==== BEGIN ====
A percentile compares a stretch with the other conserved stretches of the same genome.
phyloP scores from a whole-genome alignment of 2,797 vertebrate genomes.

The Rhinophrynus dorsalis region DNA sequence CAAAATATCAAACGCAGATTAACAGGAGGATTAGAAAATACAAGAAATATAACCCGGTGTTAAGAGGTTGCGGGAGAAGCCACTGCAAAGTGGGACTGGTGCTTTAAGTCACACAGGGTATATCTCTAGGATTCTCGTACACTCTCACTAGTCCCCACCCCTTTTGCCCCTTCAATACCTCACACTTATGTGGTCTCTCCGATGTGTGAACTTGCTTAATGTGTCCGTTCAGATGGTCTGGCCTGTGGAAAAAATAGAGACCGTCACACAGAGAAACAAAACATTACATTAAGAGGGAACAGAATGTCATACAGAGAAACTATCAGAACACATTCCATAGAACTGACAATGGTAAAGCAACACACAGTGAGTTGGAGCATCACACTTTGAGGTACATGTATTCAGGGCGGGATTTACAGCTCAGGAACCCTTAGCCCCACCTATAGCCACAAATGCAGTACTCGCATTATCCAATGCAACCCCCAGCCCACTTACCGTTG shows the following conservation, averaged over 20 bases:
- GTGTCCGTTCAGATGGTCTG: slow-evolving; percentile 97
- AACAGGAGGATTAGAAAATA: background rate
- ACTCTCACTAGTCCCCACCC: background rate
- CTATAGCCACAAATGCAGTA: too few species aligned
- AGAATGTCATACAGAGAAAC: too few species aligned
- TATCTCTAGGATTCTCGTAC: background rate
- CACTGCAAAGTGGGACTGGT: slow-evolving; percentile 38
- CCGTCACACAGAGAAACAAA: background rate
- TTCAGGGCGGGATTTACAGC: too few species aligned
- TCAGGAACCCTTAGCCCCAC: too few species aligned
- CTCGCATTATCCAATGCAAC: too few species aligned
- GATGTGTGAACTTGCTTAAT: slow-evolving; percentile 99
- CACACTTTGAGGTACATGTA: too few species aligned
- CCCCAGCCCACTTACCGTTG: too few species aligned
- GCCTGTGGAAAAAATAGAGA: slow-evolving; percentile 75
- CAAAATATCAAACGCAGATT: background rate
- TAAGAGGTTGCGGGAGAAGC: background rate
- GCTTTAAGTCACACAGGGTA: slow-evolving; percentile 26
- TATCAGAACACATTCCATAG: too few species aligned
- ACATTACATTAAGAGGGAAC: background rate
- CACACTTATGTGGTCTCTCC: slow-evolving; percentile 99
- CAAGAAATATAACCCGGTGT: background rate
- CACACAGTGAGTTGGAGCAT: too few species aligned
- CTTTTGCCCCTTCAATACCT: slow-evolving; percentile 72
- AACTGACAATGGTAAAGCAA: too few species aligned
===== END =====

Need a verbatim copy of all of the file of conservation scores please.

A percentile compares a stretch with the other conserved stretches of the same genome.
phyloP scores from a whole-genome alignment of 2,797 vertebrate genomes.

The Rhinophrynus dorsalis region DNA sequence CAAAATATCAAACGCAGATTAACAGGAGGATTAGAAAATACAAGAAATATAACCCGGTGTTAAGAGGTTGCGGGAGAAGCCACTGCAAAGTGGGACTGGTGCTTTAAGTCACACAGGGTATATCTCTAGGATTCTCGTACACTCTCACTAGTCCCCACCCCTTTTGCCCCTTCAATACCTCACACTTATGTGGTCTCTCCGATGTGTGAACTTGCTTAATGTGTCCGTTCAGATGGTCTGGCCTGTGGAAAAAATAGAGACCGTCACACAGAGAAACAAAACATTACATTAAGAGGGAACAGAATGTCATACAGAGAAACTATCAGAACACATTCCATAGAACTGACAATGGTAAAGCAACACACAGTGAGTTGGAGCATCACACTTTGAGGTACATGTATTCAGGGCGGGATTTACAGCTCAGGAACCCTTAGCCCCACCTATAGCCACAAATGCAGTACTCGCATTATCCAATGCAACCCCCAGCCCACTTACCGTTG shows the following conservation, averaged over 20 bases:
- GTGTCCGTTCAGATGGTCTG: slow-evolving; percentile 97
- AACAGGAGGATTAGAAAATA: background rate
- ACTCTCACTAGTCCCCACCC: background rate
- CTATAGCCACAAATGCAGTA: too few species aligned
- AGAATGTCATACAGAGAAAC: too few species aligned
- TATCTCTAGGATTCTCGTAC: background rate
- CACTGCAAAGTGGGACTGGT: slow-evolving; percentile 38
- CCGTCACACAGAGAAACAAA: background rate
- TTCAGGGCGGGATTTACAGC: too few species aligned
- TCAGGAACCCTTAGCCCCAC: too few species aligned
- CTCGCATTATCCAATGCAAC: too few species aligned
- GATGTGTGAACTTGCTTAAT: slow-evolving; percentile 99
- CACACTTTGAGGTACATGTA: too few species aligned
- CCCCAGCCCACTTACCGTTG: too few species aligned
- GCCTGTGGAAAAAATAGAGA: slow-evolving; percentile 75
- CAAAATATCAAACGCAGATT: background rate
- TAAGAGGTTGCGGGAGAAGC: background rate
- GCTTTAAGTCACACAGGGTA: slow-evolving; percentile 26
- TATCAGAACACATTCCATAG: too few species aligned
- ACATTACATTAAGAGGGAAC: background rate
- CACACTTATGTGGTCTCTCC: slow-evolving; percentile 99
- CAAGAAATATAACCCGGTGT: background rate
- CACACAGTGAGTTGGAGCAT: too few species aligned
- CTTTTGCCCCTTCAATACCT: slow-evolving; percentile 72
- AACTGACAATGGTAAAGCAA: too few species aligned